2. The second point as regards the question of res judicata may be very shortly dealt with. It is based upon this fact: In the year 1906 the defendant No. 1 brought a suit for recovery of his one-sixth share of Mouza Kangore in which the plaintiff's predecessors were impleaded as defendants as those persons also laid a claim to Mouza Kangore. The present defendant No. 1 obtained a decree for what he claimed. It does not appear that any question was raised or decided as regards the lands now in dispute. The learned Judge finds that in that case no question as to the boundaries between the villages was decided and that the suit did not cover any lands of Ghola and also that the plaintin that case does not show that these lands were included in it. The plea of res judicata with regard to Suit No. 193 of 906 does not, therefore, appear to be sustainable.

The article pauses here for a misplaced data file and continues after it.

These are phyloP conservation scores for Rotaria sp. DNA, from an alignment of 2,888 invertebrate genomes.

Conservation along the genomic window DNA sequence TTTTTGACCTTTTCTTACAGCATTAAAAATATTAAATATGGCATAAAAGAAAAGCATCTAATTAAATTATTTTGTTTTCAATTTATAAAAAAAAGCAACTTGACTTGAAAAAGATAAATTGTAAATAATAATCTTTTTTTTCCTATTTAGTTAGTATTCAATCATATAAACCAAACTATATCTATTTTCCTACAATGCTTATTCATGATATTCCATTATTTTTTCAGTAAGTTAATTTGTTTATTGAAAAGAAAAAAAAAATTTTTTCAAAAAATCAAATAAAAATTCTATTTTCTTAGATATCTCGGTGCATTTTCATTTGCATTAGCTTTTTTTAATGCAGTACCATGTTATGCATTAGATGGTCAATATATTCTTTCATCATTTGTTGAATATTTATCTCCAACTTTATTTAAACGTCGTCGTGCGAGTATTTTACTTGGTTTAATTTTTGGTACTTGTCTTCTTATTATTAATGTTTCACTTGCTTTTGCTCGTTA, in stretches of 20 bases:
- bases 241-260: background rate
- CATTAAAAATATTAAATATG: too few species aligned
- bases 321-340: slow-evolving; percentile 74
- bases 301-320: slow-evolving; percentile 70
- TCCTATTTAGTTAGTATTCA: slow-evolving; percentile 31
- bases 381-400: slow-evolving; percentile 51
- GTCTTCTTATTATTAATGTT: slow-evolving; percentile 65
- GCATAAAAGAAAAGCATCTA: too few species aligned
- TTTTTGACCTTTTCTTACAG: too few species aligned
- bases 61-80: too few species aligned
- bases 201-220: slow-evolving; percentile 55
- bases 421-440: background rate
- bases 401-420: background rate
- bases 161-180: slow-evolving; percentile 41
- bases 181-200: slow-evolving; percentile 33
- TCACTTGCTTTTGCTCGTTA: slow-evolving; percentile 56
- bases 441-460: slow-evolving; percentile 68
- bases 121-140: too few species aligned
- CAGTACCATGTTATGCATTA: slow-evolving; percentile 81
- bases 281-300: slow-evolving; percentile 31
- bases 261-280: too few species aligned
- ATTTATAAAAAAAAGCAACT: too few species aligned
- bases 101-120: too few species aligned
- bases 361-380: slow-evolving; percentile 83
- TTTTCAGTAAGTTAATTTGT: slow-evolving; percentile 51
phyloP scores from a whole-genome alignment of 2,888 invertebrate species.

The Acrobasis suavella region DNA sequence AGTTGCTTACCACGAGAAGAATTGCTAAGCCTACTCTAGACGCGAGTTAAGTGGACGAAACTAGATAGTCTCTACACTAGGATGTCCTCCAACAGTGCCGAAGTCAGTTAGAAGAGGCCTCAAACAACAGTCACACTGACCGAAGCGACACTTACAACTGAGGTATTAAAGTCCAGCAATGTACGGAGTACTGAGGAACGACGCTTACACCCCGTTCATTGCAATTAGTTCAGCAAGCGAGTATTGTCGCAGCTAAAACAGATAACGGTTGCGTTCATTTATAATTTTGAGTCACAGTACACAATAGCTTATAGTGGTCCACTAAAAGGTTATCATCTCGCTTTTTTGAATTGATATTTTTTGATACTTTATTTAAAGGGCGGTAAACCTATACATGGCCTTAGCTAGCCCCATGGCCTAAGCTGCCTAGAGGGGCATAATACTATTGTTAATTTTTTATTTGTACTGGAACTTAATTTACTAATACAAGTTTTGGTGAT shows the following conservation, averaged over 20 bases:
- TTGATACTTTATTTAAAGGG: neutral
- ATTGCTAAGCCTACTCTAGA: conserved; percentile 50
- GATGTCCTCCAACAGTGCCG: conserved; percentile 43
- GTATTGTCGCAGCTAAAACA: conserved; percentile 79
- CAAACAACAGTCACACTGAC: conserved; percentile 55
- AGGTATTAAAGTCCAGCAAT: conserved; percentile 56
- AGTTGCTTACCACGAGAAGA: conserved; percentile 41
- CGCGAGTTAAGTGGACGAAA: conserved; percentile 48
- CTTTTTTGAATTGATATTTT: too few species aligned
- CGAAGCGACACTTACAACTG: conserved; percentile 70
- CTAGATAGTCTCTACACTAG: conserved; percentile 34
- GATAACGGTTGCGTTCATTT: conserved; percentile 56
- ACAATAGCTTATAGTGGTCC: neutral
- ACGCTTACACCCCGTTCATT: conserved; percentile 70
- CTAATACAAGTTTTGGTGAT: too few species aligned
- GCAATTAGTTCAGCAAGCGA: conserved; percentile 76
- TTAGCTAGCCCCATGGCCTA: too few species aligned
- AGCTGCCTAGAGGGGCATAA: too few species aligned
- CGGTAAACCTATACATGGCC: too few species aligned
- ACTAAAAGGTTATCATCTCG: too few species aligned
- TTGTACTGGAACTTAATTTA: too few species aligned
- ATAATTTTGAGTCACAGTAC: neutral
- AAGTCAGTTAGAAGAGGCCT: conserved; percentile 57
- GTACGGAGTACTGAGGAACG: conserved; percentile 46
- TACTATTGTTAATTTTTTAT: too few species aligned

3. Another argument was raised with regard to this plea of res judicata. The defendant No. 1 brought a suit in 1916 for partition of the lands of Mouza Kangore and the plaintiffs in the present suit were impleaded as defendants. It is said that they objected to the boundaries given in the plaint of Mouza Kangore and the Court found that the boundaries given in the plaint were correct. It, however, appears from the judgment in that suit which has been read over to us, that the question as to what lands were included within those boundaries was left open and it cannot be said that the lands now in dispute were the subject of adjudication in the suit of 1916 in any way. The argument that has been addressed to us on this matter does not also appear to have been raised in either of the Courts below. This plea of the appellant also fails.